If gravity is insufficient to dump all of the spent carbon from a vessel, vibration, shaking or a squeegee can be employed. This is discussed specifically in certain embodiments.

The vessel V of FIGS. 2A-C is a six foot model that works by unbolting lid LD and pouring carbon into the top of the vessel. Process stream lines are then connected to flanges and nipples N and the stream is then filtered through the carbon.

When the carbon is saturated, one service person sticks forks F of a fork truck into bottom channels CH or uses a cherry picker on lifting lugs LL and places the vessel V over a container such as a roll out box.

All carbon will flow out the bottom of vessel through ball value BV into the new container. The service person then closes the ball valve, and refills fresh carbon in through the top of the vessel.

The service person can also use the vibration, shaking, or squeegee methods to dislodge any stuck carbon.

The embodiment of FIG. 3 utilizes a special truck ST, much like a front loading garbage truck. With such embodiment a vessel can be quickly inverted over a truck and dumped using the standard opening on top of the vessel, also without need for a separate fork lift, a second orifice, or a roll-off box. Thus, the opening at the top of the canister provided for adding fresh carbon could be used for dumping the spent carbon. Specifically in FIG. 3 the truck ST uses its forks F to lift the vessel V overhead. The truck box lid TL is rolled open. The valve (not shown) on top of the vessel V is moved to open. All carbon falls into the truck box and the lid is closed. The vessel V is placed into the up-right position and filled with fresh carbon.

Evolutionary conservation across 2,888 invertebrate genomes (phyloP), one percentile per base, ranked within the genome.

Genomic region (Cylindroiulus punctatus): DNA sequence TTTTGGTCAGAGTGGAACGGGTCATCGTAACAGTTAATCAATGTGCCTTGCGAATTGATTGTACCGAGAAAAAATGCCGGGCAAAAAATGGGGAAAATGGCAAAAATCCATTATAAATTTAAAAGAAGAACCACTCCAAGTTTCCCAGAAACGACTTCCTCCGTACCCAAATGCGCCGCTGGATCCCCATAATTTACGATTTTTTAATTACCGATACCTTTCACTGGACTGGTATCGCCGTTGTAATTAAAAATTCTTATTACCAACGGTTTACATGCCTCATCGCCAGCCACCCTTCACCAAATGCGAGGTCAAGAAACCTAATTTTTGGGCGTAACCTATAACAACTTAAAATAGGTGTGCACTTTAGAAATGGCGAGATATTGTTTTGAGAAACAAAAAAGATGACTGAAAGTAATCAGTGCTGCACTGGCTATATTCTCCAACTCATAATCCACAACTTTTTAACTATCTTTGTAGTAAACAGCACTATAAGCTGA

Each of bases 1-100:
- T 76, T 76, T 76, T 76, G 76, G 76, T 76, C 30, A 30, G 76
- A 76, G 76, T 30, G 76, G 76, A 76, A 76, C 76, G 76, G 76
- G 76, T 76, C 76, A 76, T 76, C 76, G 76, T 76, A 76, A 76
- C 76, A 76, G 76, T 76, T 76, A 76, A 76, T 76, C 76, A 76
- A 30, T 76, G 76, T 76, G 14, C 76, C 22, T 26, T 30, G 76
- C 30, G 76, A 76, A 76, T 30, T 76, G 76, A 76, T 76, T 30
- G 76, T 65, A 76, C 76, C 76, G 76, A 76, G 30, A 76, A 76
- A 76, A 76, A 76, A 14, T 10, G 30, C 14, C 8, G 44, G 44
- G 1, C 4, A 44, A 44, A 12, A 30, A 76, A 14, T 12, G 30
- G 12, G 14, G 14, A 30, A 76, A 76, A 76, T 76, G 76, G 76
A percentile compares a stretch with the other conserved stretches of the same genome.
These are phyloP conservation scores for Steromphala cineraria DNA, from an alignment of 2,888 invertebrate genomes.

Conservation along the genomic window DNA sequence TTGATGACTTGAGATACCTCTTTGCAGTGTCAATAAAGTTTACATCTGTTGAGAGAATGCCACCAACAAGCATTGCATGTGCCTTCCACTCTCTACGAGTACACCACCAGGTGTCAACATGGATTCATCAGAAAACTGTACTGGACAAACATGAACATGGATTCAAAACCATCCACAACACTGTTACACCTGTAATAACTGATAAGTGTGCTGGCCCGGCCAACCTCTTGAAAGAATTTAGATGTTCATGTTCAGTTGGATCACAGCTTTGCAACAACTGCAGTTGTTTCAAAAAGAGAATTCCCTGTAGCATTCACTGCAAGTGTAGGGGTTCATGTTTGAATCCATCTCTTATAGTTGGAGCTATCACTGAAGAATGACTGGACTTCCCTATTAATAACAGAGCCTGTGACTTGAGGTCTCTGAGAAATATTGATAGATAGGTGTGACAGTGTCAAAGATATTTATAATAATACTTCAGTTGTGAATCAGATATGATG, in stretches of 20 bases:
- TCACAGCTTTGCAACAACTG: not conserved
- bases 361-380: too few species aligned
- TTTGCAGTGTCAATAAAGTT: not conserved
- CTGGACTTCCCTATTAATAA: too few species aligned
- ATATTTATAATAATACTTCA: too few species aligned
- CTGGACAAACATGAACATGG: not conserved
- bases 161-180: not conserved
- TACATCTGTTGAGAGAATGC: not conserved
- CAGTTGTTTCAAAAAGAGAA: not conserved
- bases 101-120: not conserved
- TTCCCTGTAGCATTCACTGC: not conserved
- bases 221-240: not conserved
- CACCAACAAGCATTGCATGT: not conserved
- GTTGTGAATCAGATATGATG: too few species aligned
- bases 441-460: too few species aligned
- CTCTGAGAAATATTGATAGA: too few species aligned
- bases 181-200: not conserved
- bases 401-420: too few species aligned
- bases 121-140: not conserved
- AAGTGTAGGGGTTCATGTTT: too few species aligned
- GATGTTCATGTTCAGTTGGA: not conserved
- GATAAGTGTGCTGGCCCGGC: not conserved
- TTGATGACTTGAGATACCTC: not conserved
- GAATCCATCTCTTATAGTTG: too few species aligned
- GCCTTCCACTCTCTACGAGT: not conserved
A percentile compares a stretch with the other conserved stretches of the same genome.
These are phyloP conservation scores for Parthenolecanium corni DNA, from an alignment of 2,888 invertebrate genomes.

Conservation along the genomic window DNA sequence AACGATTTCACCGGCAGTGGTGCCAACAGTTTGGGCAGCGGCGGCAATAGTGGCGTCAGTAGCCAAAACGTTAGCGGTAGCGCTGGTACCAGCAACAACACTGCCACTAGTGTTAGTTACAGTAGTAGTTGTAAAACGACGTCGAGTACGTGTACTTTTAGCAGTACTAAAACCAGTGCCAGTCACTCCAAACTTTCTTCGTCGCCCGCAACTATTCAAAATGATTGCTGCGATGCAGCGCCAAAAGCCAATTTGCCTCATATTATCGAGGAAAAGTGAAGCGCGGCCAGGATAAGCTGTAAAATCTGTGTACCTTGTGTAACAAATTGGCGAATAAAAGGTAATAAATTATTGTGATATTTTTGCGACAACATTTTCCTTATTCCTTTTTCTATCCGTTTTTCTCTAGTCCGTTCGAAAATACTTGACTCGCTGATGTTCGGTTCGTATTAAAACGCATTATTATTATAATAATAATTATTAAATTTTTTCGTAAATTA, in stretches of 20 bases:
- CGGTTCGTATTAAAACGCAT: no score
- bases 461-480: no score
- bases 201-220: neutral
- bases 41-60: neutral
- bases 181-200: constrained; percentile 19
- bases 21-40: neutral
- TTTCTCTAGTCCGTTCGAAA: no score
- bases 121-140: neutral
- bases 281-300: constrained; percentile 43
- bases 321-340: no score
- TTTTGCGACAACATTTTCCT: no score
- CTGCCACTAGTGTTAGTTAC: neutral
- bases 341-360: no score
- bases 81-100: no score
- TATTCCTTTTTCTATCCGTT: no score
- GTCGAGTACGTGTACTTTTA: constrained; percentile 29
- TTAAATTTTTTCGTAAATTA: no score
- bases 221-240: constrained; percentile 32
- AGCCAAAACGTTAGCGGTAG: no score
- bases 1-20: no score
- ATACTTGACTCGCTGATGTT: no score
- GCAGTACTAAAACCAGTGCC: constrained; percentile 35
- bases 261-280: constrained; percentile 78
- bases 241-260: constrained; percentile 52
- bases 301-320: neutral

The vibration model in FIG. 4 illustrates use of a vibrating prong, VT such as used with certain cement mixers, inserted inside of a canister. A vibrator VI could also be built into a vessel V. Shaking a vessel by a truck or forklift can also be used to dislodge compacted spent carbon. The preferred agitation method is vibration to remove carbon that has adhered together or to the walls inside of the vessel. In some embodiments pre-installed vibrators VI are activated inside the vessel by a switch in the operators box located on the outside of the vessel. When the switch is activated the vibrators loosen the carbon, and gravity draws the carbon out of the vessel.

A hand held vibrating tool VT is also available that fits easily into the top or bottom of the vessel, and is light enough to carry on a service truck. The shaking or squeegee method may also be used to insure that all carbon is removed.

The embodiment of FIG. 5 permits a vessel V to stay in position. A spent carbon container SCC fits under a chute CH which is utilized. In the carbon chute model the vessel V stays fixed in position. Use of this vessel is, as with other vessels, by filling from the top and filtering. When the carbon is saturated, personnel pulls a lower hand slide valve HV to the open position and carbon falls down the chute CH. One may use a proper containers SCC that fit under the chute.

With this vessel model one can also use a vibration or squeegee method, if necessary.